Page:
We two have sported in the brook
from morning sun til dine
but seas between us have roared and swelled
since auld lang syne

For auld lang syne
for auld lang syne
the seas between us have roared and swelled
since auld lang syne

And here’s a hand my trusty friend
and give a hand of thine
we’ll take a cup of kindness yet
for auld lang syne

For auld lang syne
for auld lang syne
we’ll take a cup of kindness
for auld lang syne

Credits:

Lyrical adaptation by Charles H. Witham
Kate Taylor:  vocal and guitar
musical arrangement by James Taylor

© Devil’s Bridge Music BMI, katetaylor.com

My Third Novel


Cover Design by StanzAlone Design

Cover Design by StanzAlone Design

In a departure from the “chocolate” series, my third novel, which I’m releasing this Sunday, is about a high school reunion. Here’s the blurb:

How much really changes in 25 years?  Former classmates are poised to find out as their first-ever high school reunion gets closer. Some lives have improved, some have soured, but all remained connected by their shared West Alton High past…

Once the target of ridicule, one-time “ugly duckling” Kellie has transformed in both beauty and attitude, though her fears and fragility remain as deep scars within. Will facing those who once wronged her help or do even more damage to her delicate psyche? Joe was adored by everyone in school. Well…almost everyone. Being gay in a close-minded small town, he knew he had no future in West Alton, so right after graduation, he traded one ocean for another. Now an Oscar-winning Hollywood director, Joe is ready to return. Except that it means having to face the horrific event that ultimately pushed him away… Former cheerleader Cherry planned this reunion to make peace with those she may have wronged in school. But as she faces cancer and stares down her own mortality, will she really be able to make things right again? And then there’s Scott, the West Alton “lifer,” who’s been collecting a disability pension from the town for a suspicious back injury, among other questionable life choices. Are his reasons for wanting to attend the reunion pure? Or does he have another agenda? As the months count down, long-kept secrets will be revealed as the question ever looms… Can you ever really go home again?

Now, I didn’t graduate from high school in 1988, but I remember 1988 for many things: a milestone birthday, a new job, a new apartment. Also, a bad relationship, escalating debt, and the frustration over not doing what I wanted to do (write books). Fast forward 25 years (really fast, believe me) and I’m set to release my third novel in a little over a year. Yes, I’m writing quickly (you write quickly and edit slowly) – I’m finally doing what I love, and sometimes it seems I can’t write fast enough!

The book is available through Amazon, both in digital and print versions. I would very much like to be featured in my beloved independent bookstores, too – just sayin.’ Anyway, I hope you like the book. I thought it was an important story to tell.

Bits of Broken Glass


Long Ago and Far Away - James Taylor

Long Ago and Far Away – James Taylor

Wow. I’ve written another book. This is my third, and although I don’t expect to release it for at least another month, it’s pretty exciting!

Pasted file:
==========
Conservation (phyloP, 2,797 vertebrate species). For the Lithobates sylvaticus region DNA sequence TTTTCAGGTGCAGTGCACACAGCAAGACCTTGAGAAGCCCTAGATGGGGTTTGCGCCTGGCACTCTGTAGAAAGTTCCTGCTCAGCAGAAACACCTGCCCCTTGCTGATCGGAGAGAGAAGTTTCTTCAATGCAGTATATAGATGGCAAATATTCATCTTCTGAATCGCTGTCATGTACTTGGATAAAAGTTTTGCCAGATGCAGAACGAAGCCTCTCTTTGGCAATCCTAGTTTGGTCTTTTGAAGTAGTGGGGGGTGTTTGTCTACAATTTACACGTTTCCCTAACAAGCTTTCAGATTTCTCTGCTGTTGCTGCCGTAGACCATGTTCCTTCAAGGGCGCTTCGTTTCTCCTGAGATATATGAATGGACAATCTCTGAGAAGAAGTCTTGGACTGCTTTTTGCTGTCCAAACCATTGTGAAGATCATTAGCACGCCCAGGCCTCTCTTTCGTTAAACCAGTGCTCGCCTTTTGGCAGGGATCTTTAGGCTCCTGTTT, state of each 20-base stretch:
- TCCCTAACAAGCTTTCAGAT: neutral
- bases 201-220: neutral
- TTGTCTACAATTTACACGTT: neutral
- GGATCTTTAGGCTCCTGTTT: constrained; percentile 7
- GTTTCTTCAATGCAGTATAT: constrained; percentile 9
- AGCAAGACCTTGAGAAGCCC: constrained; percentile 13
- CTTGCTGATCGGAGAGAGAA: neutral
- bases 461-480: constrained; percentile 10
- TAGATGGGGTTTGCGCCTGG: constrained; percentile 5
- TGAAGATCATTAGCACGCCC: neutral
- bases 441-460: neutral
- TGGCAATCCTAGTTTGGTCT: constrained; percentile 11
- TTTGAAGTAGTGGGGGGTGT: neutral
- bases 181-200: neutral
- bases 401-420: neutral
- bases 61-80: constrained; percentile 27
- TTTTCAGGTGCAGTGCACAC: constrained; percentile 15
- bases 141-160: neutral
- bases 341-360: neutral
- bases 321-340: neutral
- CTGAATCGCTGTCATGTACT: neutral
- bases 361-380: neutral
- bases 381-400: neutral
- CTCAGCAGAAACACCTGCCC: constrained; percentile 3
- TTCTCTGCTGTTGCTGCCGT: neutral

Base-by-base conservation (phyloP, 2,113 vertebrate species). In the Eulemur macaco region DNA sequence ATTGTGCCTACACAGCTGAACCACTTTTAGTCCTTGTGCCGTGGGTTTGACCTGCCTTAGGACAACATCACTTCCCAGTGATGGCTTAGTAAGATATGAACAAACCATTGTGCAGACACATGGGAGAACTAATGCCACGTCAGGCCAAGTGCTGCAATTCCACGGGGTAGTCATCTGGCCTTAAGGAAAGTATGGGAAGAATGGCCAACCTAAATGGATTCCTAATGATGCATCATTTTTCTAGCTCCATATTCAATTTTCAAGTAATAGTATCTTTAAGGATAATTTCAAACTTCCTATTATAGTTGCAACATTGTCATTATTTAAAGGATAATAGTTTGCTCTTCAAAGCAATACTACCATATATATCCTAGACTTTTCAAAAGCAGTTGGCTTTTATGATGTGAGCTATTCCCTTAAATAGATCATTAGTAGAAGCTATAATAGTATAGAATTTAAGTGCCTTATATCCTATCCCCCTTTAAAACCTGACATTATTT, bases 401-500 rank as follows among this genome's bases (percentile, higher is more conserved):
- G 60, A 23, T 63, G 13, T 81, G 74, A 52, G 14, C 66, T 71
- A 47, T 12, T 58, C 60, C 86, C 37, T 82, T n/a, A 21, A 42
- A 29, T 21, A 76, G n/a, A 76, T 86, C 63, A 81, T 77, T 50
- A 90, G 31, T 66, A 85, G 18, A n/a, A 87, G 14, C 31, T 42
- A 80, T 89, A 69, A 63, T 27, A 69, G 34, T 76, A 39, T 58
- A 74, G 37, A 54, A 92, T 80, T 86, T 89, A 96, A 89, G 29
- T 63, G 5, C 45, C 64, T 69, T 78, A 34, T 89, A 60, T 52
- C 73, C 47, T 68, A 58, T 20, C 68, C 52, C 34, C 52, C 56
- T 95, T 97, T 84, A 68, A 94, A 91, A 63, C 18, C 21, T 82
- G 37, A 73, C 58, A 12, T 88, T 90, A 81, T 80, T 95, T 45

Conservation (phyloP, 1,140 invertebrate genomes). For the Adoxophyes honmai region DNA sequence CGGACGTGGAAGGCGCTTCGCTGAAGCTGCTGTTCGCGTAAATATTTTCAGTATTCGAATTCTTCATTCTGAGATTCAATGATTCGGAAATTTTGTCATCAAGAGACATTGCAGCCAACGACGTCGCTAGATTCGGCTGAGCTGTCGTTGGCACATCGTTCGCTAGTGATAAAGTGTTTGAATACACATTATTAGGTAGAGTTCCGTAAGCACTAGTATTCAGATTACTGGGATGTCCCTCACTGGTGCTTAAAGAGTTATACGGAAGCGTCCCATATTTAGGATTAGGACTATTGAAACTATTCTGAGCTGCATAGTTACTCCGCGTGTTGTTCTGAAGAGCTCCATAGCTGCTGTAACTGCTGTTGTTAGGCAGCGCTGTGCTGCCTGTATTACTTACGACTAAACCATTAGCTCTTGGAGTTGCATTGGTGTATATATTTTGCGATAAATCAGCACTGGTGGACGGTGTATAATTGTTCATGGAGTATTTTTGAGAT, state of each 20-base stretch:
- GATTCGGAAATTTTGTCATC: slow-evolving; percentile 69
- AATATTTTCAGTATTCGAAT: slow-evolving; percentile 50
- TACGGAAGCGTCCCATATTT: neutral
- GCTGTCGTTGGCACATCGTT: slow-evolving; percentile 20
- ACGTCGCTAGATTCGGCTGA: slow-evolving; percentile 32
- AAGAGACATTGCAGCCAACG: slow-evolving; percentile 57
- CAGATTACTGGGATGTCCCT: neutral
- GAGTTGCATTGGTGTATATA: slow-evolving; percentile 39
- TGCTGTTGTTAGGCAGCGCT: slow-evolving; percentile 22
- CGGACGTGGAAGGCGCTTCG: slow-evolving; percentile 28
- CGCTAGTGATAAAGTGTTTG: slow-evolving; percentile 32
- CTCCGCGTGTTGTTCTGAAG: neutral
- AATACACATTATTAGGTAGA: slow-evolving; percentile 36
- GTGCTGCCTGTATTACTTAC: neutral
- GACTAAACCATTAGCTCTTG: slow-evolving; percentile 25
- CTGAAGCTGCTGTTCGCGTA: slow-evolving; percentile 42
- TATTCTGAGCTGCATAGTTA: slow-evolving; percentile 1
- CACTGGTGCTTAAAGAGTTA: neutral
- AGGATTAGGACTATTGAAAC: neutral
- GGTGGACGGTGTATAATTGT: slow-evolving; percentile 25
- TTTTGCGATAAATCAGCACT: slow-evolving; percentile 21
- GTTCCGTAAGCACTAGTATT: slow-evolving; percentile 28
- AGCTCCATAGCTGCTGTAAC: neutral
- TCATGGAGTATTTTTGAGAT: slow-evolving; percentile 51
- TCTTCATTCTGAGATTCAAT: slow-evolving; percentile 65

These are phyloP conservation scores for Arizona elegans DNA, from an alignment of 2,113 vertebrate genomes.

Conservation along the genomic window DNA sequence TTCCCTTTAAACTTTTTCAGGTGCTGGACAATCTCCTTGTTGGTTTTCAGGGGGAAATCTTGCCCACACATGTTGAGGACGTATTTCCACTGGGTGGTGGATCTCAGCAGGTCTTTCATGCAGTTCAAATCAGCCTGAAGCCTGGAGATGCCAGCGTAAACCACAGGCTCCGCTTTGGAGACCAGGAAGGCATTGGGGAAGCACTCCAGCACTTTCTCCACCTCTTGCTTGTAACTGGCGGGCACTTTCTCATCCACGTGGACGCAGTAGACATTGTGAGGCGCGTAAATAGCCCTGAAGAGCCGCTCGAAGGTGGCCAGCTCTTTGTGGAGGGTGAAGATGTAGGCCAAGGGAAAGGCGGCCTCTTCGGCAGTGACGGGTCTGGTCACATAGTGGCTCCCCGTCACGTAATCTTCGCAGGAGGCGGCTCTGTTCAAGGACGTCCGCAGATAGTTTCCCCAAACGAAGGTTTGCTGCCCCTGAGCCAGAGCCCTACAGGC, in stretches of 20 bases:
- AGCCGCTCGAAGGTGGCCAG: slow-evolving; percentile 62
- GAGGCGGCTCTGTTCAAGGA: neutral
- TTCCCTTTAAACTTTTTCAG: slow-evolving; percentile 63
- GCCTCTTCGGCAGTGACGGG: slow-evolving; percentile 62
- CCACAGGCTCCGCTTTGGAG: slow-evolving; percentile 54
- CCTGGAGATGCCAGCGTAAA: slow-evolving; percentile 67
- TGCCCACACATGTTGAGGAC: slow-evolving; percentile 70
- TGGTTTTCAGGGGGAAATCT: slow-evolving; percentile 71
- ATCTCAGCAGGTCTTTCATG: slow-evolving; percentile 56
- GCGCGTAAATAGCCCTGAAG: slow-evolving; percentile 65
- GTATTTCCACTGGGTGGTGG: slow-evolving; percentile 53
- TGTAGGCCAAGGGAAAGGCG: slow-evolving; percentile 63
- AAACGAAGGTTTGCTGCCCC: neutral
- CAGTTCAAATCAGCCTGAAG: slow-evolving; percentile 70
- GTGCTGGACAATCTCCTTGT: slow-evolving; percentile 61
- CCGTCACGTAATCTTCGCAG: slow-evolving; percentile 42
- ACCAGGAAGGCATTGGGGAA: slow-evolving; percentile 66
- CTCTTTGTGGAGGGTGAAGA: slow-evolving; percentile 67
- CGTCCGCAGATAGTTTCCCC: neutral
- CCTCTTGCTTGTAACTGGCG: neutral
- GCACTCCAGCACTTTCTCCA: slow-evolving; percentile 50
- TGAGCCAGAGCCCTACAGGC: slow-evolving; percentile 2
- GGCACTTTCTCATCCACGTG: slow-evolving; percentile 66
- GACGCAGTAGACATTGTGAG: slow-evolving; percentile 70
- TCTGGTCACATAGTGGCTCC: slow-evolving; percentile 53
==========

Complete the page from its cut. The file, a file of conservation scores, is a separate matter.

This one is not part of the ‘chocolate’ series, but there’s one more to come, probably around November (I’ve already completed the draft), titled Bittersweet Chocolate. It will finish the series and I’m happy with it.

But this book, Bits of Broken Glass, is different. Many books have been written about high school or college reunions. While I was writing this story, one of my favorite authors, Claire Cook, published Time Flies, about a high school reunion. Now, I’m no Claire Cook, but she’s definitely been an influence, as have Anna Quindlen, Elizabeth Strout, and Catherine Ryan Hyde as storytellers.

Bits of Broken Glass is contemporary women’s fiction. It’s not a lighthearted romp to the past by any means. And when I call it women’s fiction, I don’t mean that it’s just for women. But I do include a strong female character in my books, and, as a woman, I write from a woman’s point of view.

And if you’re wondering about the record at the top, this is the song that inspired the title. My main character grew up listening to the album, hearing her mother sing the song, and it’s been significant to her in her life. At the end of this blog post, I’ve included a You Tube video of James Taylor singing “Long Ago and Far Away.” Have a listen.

I didn’t attend my five-year high school reunion (I was living overseas at the time). I found out about my ten-year reunion after the fact, when I ran into a classmate in the city. Apparently no one knew where I was living. I almost attended my fifteenth. A friend from high school persuaded me to attend a planning session for the reunion, even though I really didn’t want to. Despite the fact that I lived in the same state, I hadn’t kept up with my high school friends. That evening, at the reunion planning meeting, I was greeted effusively by my classmates and promptly asked three questions: ‘Are you married?’ (No.) ‘Oh, sorry, are you divorced?’ (Nope! Never been married!) ‘Well, do you have any kids?’ (Um, no.) And that was it. I had failed their test, apparently, and there was nothing more to discuss. I wanted to say, “Wait! I’ve traveled, I’ve lived in another country, I’ve had some really bad dates that are actually pretty funny.” But they weren’t interested. At least that’s how I perceived it, and I skipped my fifteen-year high school reunion, feeling completely inadequate.